Sunday, February 26, 2017
So this was my breakfast this morning. A gluten-free bagel (not because I'm gluten-intolerant, but because I like the texture of them), salmon spread and thinly sliced cucumbers. Heaven.
I've posted the spread recipe before, but it's really simple:
1 pkg. smoked salmon
1 8 oz. bar of cream cheese
dash of lemon juice/zest
2 scallions, chopped (white and dark green parts)
Mash everything together and spread on everything!
Some good friends of ours brought us some fish they had smoked earlier this week. They gave us a whole smoked brown trout and a whole smoked Kokanee salmon. I decided to use the trout first, since Devin doesn't really like salmon (I know- crazy, right?).
When I was little, I remember my parents occasionally eating salmon and grits. I decided to riff on that a little and scramble some eggs and add the smoked trout.
Here's what I used:
The process was simple. I added some salted butter to a preheated skillet. After it melted, I threw in the white part of the scallion and let it soften a bit. Then I added 4 eggs whisked with salt and sriracha. When the eggs began to set, I stirred them around. Right before I sensed they were done, I threw in the smoked trout. After distributing it in the egg mixture, I took it off the heat and garnished it with the scallion tops. Like I said before- next time I will add cubed cream cheese when I add the trout.
This was simple and very good. I spread my eggs on half a bagel- then added some sliced cucumber!
Saturday, February 18, 2017
I can only make small batches, because Devin hates it. I have to eat it all myself. Darn. It also drives him crazy that I buy already boiled and peeled eggs-he says it's lazy. I say it saves my sanity. I have never been good at boiling or peeling eggs.
Here's my no-frills version!
4 boiled and peeled eggs
3-4 tbsp. Duke's mayo
1 tbsp. Sweet pickle relish
1 heaping tbsp. Yellow mustard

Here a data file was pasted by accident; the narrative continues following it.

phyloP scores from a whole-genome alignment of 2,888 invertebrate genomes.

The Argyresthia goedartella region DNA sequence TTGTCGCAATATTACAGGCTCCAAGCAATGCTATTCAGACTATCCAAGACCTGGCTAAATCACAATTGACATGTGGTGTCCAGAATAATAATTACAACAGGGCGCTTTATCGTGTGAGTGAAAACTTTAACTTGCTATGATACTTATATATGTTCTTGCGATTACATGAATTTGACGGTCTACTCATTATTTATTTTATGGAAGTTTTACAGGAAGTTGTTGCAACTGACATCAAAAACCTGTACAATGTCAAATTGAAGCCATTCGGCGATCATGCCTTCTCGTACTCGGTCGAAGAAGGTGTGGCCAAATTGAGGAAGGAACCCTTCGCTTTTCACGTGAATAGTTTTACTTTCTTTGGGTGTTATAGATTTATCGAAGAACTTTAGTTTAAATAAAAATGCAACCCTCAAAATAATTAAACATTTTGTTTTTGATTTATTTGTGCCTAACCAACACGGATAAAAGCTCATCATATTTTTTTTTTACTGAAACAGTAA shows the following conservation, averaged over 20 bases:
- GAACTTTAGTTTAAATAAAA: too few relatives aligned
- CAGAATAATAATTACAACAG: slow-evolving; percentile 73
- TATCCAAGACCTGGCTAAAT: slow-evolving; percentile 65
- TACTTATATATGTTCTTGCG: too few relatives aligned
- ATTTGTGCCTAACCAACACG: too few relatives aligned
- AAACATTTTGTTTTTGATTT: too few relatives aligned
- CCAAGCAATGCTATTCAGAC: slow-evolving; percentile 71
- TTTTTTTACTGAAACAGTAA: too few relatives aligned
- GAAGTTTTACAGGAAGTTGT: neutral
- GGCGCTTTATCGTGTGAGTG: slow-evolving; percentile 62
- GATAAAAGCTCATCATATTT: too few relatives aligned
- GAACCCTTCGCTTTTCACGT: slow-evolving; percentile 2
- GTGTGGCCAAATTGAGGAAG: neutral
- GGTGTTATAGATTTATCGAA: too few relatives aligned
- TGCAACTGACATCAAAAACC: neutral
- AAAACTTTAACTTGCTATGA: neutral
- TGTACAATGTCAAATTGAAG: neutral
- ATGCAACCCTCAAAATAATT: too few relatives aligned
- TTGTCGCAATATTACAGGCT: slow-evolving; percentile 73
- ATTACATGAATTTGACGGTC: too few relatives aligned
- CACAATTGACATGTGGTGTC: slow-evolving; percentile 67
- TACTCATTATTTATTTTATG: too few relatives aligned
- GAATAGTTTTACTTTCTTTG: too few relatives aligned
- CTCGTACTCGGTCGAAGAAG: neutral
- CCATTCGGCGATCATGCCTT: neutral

Chop the eggs and throw everything in a bowl- mix with a fork. Then try not to eat half the bowl while standing at the counter.
I made a slightly different version because I've been wanting to experiment more with the flavors in Chai. A little while ago I purchased a jar of Chai Spice from King Arthur Flour, and I've been sneaking it into various recipes.
Here's what I did:
2 tbsp. Salted butter
1 tbsp. Chai Spice Mix
2-3 glugs of heavy cream
1/2 tsp. salt
1 tsp. Sugar
4 slices bread (I used sprouted sourdough)
Heat up your cast iron skillet over medium low heat (on my electric stove I put it on 6). Let it heat up for a good 5 minutes or so. While you're standing around waiting, go ahead and get some kind of shallow-sided container to make the egg mixture. I used my trusty Pyrex pie plate that's older than Moses. In the pie plate, mix the 3 eggs, cream, and spices. Whisk together well- until no disgusting slime trails off your whisk. Go ahead and add a piece of bread. Wait a few seconds and flip it over.
After the skillet gets hot, drop in the butter. It should sizzle and melt quickly. Put your first 1 or 2 pieces of dredged bread in and don't move them around. Let the cast iron work its magic. Go ahead and put the other 2 pieces in the egg mixture.
Flip the bread when the bottoms are nicely browned. If you're using regular bread, this won't take very long. If you're using thicker bread, I would soak them in the egg longer, cook them on one side, flip them, then finish them in the oven.
I served the toast with maple syrup and some clotted cream I picked up at World Market.